Promising Practices for Washington Local Governments: October 2020
October 29, 2020
Category: Strategies and Programs , Law Enforcement
Each week I scan the web for local government news, journal articles, reports, blogs, and other relevant sources looking for information about promising practices that local governments in Washington and around the country are implementing to address public policy challenges in their communities. Here for your consideration are the latest promising practices that caught my eye.
The Secret to Revitalizing Downtown Retail Districts
I’m always on the lookout for data-driven solutions to address long-standing local government challenges. One challenge that many cities and towns have been working on for years has been the revitalization of their historical downtown retail districts. One of the most popular strategies has been the development of pedestrian malls, closed to vehicular traffic, where shoppers can walk and shop along converted streetscapes with mall-like amenities. While the majority of such projects have failed, FastCompany reports that new research based on studies of over 100 failed and successful pedestrian malls provides important insights for urban planners and developers into a number of key factors that can make the difference between successful and not-so-successful, or even failed, projects. Among the most significant factors identified for promoting longevity have been high population density, low median age of residents, and a relatively short pedestrian mall length. Other factors include the number of sunny days and proximity to other attractions, like universities or tourist destinations.
Steps for Reimagining the Policing Function
I can’t remember a time in the last 30 years when there has been more broad-based interest in re-examining the basic role of policing and law enforcement in cities and towns across the entire country. While calls for the complete “defunding” of police departments following a wave of national protests have been mostly replaced by more tempered calls to “redirect” funding toward other government services, such as social and public health services, there still remains an unprecedented level of interest in finding ways to “rethink” or “reimagine” all aspects of the policing function in our local communities. The Black Lives Matter movement has raised profound concerns over the existence of systemic racism in society and policing in particular that has created a new sense of urgency for communities to address these issues head on.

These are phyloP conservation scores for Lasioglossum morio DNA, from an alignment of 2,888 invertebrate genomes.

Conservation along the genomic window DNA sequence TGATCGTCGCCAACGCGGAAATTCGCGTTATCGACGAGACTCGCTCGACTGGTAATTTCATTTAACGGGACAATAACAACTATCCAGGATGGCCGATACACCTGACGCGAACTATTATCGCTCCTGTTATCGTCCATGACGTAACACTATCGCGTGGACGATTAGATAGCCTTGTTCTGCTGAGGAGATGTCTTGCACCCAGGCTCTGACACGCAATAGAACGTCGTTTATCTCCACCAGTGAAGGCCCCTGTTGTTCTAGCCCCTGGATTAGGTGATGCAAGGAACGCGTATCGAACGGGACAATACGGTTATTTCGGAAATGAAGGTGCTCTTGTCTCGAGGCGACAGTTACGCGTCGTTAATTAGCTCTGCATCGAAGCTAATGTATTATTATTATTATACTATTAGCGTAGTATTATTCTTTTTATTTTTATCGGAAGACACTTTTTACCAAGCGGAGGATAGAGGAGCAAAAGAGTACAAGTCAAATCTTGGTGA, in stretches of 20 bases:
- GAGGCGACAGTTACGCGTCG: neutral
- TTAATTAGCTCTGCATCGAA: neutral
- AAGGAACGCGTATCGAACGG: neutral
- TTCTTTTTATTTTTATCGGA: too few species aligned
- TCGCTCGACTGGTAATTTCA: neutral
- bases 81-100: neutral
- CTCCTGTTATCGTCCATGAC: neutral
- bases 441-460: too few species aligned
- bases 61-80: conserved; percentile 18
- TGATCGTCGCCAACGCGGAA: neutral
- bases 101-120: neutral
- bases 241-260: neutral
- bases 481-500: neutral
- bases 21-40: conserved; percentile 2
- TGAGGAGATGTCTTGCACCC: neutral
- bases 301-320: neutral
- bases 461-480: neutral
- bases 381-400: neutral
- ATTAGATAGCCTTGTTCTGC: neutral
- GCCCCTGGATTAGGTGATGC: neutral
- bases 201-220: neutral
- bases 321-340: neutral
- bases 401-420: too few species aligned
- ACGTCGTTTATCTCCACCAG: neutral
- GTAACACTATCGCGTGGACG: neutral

For communities that are looking for a way to begin a process of rethinking and reimagining their local police functions, the New York University (NYU) School of Law’s Policing Project has developed a three-part roadmap of guiding principles and initial steps based on meaningful community participation, that can be used to chart a new course. A key factor involves a look at how to achieve public safety goals through decreased enforcement action and more social interventions. The project site also offers a number of helpful resources on other related topics, including body-worn cameras, community engagement, use of force, and more.
Moving to Paperless/Electronic Processes and Approvals
While many local governments were considering paperless document management systems before the pandemic, now that we are closing in on a year of working from remote locations, going paperless is becoming more of a necessary adaptation to a new normal than a matter of temporary convenience. For the same reason, electronic approvals for various types of transactions have also become more attractive. In response to these trends, the Washington State Auditor’s Office has gathered a number of resources, including questions to consider, helpful publications, and guidance on issues like electronic signatures to help local governments implement efficient and secure paperless and electronic approval processes. Paperless systems offer opportunities for local governments to increase efficiency, save money, and enhance customer service that will likely extend beyond the current limitations caused by the pandemic-imposed remote working arrangements.
What promising practices have you discovered from your perspective as a local government official, staff member, or otherwise interested observer of local government? Share your insights with me and I will consider them for the next Promising Practices blog.
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